She now lives in the mountains of Vermont with her husband, Dale, her dog, Enkidu, and volunteers in local museums and libraries, serves on boards, collects ephemera, and helps friends weed their attics.

Tickets are $20 per person and can be purchased online at, in the museum gift shop during regular business hours or call the museum gift shop to purchase your ticket over the phone by calling 615-893-0022.

Ladies Night February 22, 2019

Grab a group of friends and join us for Ladies Night! Spend time walking through the vintage dresses and visit exhibit sponsor, Karen Whitaker with Ruby Ribbon on February 22, 2019, from 6:00-8:00 p.m.. Tickets are $10 per person and can be pre-purchased at

Karen Whitaker, a stylist for Ruby Ribbon, will showcase innovative products that seamlessly combine fit, function and fashion. The spring collection includes everything from tops, tunics, hoodies and tanks to leggings, intimates, and shape-wear.

“Each year groups of ladies from bunko, church small group, co-workers, and college girlfriends come and enjoy the exhibit together,” said Mary Beth Nevills, Education Director of Oaklands, “This is a night for them to enjoy these vintage treasures.”

Ladies Night on February 22nd in the exhibit is open from 6:00 p.m.-8:00 p.m. and is a come-and-go event. Tickets include admission to the wedding dress exhibit, a showcase of Ruby Ribbon comfort clothing for women, and more. The Wedding Dresses Through the Decades Exhibit is sponsored in part by the Human Sciences Department of Middle Tennessee State University, Chelsea Place Apartments and Karen Whitaker with Ruby Ribbon. Tickets can be purchased online at For more information, contact Mary Beth Nevills at Oaklands (615) 893-0022 or email mb@oaklandsmansion.


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Development Factors, Future Trends, Forecast to 2022 – Current News Magazine


Medical Education

Global Medical Education Market: Industry Synopsis

Medical Education Market Research Report is to provide strategic analysis of the Medical Education industry. The research report provides a deep insight of the Medical Education market factors by accessing the market growth, consumption volume, the upcoming industry trends, and valuation for the forecast year 2022. Global Medical Education Market 2018 Industry research report offers an in-detailed Medical Education business report containing market drivers, types, application, technologies, analysis history, opportunities, threats, and challenges are also taken into consideration to determine the market’s future.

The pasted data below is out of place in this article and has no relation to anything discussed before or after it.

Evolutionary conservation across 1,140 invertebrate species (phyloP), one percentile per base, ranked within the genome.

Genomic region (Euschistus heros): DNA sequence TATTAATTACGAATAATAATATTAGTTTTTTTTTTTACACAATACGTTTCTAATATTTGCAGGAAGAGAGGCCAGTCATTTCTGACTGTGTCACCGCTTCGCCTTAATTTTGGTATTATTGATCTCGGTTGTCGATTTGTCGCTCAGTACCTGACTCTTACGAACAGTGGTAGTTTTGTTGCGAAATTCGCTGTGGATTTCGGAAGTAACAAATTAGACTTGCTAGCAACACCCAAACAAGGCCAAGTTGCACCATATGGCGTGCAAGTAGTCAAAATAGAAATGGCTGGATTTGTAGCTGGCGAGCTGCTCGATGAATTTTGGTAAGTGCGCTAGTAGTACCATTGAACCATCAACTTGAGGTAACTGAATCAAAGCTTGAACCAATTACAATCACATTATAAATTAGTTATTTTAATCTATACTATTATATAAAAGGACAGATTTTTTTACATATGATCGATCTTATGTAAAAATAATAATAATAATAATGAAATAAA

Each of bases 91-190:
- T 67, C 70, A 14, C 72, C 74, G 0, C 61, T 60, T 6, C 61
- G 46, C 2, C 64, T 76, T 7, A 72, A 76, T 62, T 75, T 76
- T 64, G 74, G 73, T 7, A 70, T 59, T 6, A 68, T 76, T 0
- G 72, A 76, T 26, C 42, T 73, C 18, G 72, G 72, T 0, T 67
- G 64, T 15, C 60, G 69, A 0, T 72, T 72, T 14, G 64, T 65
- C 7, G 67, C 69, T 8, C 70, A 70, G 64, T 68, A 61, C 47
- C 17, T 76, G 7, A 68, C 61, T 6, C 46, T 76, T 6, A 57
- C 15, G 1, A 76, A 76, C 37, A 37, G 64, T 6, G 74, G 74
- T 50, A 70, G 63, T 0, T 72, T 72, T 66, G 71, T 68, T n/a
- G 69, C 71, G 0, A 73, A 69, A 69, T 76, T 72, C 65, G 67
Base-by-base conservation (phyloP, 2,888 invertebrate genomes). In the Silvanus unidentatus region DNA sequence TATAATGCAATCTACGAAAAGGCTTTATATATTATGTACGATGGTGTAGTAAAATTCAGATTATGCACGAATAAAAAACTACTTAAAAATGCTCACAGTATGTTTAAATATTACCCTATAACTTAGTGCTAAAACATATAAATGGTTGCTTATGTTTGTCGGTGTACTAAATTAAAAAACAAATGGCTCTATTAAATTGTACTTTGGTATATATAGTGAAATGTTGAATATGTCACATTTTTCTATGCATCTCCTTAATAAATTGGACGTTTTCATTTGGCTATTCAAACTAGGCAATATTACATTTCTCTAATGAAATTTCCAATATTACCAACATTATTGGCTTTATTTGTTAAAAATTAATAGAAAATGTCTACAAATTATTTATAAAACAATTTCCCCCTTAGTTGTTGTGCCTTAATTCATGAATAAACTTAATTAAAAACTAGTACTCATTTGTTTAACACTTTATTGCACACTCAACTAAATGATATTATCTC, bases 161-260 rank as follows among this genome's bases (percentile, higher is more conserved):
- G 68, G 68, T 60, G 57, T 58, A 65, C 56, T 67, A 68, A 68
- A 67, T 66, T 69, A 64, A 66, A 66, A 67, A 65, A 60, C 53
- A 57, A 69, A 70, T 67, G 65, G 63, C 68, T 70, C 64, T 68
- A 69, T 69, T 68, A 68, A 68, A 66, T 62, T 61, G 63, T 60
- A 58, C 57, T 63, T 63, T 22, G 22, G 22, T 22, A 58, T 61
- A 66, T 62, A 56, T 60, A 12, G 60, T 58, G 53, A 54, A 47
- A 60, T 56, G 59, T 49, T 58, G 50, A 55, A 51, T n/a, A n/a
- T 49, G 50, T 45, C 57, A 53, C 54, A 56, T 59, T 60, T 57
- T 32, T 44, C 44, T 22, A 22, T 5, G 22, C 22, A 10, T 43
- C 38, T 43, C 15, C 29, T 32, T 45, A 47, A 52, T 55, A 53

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CAGR Status of Medical Education:

The global Medical Education market to grow at a CAGR of XX% during the period 2018-2022.

Market driver
Development of virtual labs
For a full, detailed list, view our report,Market challenge
High cost of education
For a full, detailed list, view our report,,Market trend
Gamification in medical education
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The report examines the Medical Education market overview, presenting the Medical Education industry Definition, Specification, and Classification. The report contains the market size, share, evolution opportunities and evaluation in forthcoming years. The research report also provides the production cost structure analysis, industry chain framework, raw materials, suppliers, and Medical Education process analysis. Furthermore, the report classifies the market on the basis of fundamental parameters and analyzes the market position, market perspective and Medical Education industry top participants in the global market.

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  • To strategically profile key players in the Industry and comprehensively analyze their growth strategies
  • To identify important market trends and factors driving or preventing the growth of the market.
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  • This report consists competitive study of the major Medical Education manufacturers which will help to develop a marketing strategy.
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Table of Contents:

Chapter 1: Global Medical Education Market Overview

  • Overview and Scope of global Medical Education Market
  • Market Sales and Market Share
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  • Global Medical Education Sales and Revenue by applications
  • Market Competition by Players
  • Market by product segments
  • Global Medical Education Sales and Revenue by Type

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  • Marketing Strategy Analysis, Distributors/Traders
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  • Marketing channel trend and development

…. Continued

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In the end, the report includes market opportunities and the competitive aspect for investors and market leaders. This report additionally presents the research procedures, and industry evolution trend analysis.